Terri Garza was shocked when she started getting e-mails at her home in Brownsville from friends she went to college with in Michigan.

  "They were asking if I was safe, if I was a prisoner in my home," she said.

  Rio Grande Valley residents have had it up to here with politicians from states far from the border, and even some Texas politicians, using phrases like 'crisis along the border,' and 'border chaos' in reference to the influx of unaccompanied minors and other illegal immigrants from Central America.

  "I have never seen one of these children," Garza said.

  Monica Weisberg-Stewart, who runs a business in McAllen and heads the Texas Border Coalition, says phrases like 'border crisis' are completely out of line, and give America the wrong idea about what is actually happening in the Rio Grande Valley.

  "Our city is running just like a normal city would," she said.  "You don't see it, you don't see it happening.  It is a big and dangerous misperception that is happening around the country about what is happening along the border."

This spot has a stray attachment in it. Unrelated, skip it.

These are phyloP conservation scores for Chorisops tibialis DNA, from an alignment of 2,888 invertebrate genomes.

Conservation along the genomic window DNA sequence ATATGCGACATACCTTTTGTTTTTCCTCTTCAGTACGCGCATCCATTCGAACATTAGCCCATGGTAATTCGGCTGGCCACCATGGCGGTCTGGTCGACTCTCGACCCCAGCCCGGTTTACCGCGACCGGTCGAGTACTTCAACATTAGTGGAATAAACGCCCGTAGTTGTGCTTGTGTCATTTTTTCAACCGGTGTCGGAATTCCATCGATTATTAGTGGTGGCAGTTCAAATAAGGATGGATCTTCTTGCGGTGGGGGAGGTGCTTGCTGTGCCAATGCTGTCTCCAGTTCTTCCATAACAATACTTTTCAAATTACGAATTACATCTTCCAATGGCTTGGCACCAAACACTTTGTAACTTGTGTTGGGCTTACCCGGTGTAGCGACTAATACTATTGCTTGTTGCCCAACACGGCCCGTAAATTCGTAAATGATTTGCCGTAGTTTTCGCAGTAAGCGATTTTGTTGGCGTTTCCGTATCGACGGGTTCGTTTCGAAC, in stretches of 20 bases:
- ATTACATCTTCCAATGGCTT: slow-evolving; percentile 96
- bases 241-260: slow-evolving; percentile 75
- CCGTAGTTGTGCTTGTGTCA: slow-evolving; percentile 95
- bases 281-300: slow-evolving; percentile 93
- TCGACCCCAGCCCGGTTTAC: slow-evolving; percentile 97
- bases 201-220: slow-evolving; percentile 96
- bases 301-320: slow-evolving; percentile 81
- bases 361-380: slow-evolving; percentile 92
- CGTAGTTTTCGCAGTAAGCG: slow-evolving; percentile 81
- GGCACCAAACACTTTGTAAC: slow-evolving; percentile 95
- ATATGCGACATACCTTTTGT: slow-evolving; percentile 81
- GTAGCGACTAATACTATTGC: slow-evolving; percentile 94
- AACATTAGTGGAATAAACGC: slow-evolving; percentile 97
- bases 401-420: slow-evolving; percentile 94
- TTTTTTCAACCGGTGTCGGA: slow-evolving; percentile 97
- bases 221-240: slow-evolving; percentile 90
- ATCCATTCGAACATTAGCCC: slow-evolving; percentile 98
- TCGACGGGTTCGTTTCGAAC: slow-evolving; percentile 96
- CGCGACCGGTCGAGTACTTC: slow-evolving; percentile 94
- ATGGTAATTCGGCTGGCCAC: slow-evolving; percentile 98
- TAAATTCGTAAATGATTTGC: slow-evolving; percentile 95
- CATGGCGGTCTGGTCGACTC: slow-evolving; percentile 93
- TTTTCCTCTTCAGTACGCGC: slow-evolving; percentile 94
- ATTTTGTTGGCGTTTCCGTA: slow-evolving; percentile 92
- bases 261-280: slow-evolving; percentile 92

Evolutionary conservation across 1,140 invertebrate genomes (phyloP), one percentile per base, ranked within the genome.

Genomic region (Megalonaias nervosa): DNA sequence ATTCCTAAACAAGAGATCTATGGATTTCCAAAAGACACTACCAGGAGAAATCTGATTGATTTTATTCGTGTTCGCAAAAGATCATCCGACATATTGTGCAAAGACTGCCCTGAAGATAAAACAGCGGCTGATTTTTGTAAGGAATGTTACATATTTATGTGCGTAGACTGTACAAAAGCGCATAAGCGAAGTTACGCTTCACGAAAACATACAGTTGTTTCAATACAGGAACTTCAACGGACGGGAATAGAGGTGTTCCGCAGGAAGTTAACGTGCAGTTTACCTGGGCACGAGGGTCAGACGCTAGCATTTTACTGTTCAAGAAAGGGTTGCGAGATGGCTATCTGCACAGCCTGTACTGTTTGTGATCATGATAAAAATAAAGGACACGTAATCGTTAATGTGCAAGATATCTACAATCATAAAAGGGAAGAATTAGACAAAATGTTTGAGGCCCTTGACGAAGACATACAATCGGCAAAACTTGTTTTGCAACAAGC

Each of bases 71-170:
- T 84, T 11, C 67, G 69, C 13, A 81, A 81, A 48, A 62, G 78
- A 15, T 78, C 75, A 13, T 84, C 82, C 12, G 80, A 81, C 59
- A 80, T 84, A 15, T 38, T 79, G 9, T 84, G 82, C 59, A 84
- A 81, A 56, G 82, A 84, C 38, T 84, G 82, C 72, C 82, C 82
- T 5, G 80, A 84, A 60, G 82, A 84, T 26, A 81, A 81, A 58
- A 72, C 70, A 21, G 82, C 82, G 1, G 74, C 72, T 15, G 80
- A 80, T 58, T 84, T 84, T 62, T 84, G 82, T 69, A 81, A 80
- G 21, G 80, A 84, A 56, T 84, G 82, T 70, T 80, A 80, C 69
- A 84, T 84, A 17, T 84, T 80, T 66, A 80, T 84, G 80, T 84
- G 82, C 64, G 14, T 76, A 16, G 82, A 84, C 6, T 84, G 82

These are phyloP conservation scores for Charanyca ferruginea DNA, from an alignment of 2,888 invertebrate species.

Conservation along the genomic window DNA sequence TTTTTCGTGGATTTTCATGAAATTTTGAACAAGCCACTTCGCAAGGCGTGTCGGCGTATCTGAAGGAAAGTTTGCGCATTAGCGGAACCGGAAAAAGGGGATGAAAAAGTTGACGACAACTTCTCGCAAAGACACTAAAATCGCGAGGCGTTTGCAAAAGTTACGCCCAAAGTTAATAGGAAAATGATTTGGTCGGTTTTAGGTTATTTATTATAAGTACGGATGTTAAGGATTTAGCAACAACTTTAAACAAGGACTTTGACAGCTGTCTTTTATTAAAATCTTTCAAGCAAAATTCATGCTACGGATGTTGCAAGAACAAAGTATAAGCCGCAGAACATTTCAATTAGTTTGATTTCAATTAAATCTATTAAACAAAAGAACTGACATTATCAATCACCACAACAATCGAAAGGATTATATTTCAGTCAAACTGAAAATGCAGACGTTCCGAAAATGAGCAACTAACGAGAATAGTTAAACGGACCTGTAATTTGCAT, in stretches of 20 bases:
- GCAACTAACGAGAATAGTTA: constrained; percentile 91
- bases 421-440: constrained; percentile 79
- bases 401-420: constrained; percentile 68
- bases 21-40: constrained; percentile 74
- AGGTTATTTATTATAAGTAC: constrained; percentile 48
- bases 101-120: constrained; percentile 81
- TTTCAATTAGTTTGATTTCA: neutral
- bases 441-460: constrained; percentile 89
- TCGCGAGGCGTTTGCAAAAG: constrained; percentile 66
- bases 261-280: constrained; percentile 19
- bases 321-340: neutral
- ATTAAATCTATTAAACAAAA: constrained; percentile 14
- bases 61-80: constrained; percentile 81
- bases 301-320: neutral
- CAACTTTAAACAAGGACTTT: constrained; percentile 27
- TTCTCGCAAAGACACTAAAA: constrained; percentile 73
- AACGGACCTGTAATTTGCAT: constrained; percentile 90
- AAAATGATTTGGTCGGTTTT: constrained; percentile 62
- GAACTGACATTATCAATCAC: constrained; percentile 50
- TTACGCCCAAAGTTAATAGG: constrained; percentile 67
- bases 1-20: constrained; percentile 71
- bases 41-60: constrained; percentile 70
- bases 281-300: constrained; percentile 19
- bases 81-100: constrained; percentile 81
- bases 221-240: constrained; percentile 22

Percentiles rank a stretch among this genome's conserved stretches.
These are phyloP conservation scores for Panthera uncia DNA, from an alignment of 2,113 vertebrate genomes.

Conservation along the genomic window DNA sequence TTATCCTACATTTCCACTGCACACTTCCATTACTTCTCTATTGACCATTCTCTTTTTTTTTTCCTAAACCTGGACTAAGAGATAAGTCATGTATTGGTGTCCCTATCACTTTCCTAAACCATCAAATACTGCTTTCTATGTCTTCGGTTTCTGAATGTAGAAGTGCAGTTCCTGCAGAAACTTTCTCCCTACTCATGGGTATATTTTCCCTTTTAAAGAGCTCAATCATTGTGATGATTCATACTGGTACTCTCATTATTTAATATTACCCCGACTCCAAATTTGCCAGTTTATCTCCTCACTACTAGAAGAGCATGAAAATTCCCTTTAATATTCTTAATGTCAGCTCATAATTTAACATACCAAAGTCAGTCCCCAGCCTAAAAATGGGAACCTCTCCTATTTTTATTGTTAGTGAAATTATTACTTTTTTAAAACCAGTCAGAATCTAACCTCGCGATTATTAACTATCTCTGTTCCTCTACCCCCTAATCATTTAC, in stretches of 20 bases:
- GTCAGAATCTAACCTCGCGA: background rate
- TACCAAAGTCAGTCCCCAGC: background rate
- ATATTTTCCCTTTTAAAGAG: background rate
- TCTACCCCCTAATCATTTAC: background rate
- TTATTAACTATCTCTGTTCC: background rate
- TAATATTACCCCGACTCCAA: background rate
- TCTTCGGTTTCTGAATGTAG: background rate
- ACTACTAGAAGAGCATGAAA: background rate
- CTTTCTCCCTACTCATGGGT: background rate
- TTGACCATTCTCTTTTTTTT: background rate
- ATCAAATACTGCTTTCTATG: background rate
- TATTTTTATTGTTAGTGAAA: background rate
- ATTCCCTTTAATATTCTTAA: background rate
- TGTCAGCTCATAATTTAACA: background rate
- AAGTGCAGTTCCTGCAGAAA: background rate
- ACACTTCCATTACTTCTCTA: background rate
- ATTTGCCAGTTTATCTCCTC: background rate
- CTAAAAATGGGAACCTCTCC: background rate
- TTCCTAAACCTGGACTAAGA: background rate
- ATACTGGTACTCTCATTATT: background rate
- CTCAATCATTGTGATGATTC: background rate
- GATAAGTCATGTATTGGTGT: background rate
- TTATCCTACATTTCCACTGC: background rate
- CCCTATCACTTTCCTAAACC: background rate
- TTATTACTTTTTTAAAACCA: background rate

Rio Grande Valley residents say unless you go to a bus station, or go to one of the many Catholic churches who are providing aid to the immigrants, the average person going to work, school, and the store will never see any of the Central American immigrants.  And Weisberg-Stewart says they're getting tired of the rest of the country thinks of 'rampaging' criminals when they think of her home town.

  "It is extremely safe," she said.  "In fact, some of the safest cities in the United States are those on the American side of the border."

  When most Americans think of the 'border,' they usually think of cactuses, craggy western vistas, with a cowboy on horseback riding over the hill.  In reality, the Rio Grande Valley, which has a tropical, and not a desert climate, is a patchwork of more than three dozen communities and is home to about a half million people.

  And many of those people don't want the National Guard, the Texas State Police 'surge' and the rush of law enforcement to their region.  Last fall, a Texas State Police action led to annoying roadblocks which disrupted the commutes of Valley residents.

  "To think that this immigration is affect the way the normal person lives, or that they are seeing this all over the place in their town, absolutely not," Weisberg-Stewart said.

  Many Valley residents say that their communities could use cash from the federal government to help deal with the costs of processing the immigrants, but most are concerned that the 'solutions' being proposed by politicians will be a lot worse than the problem.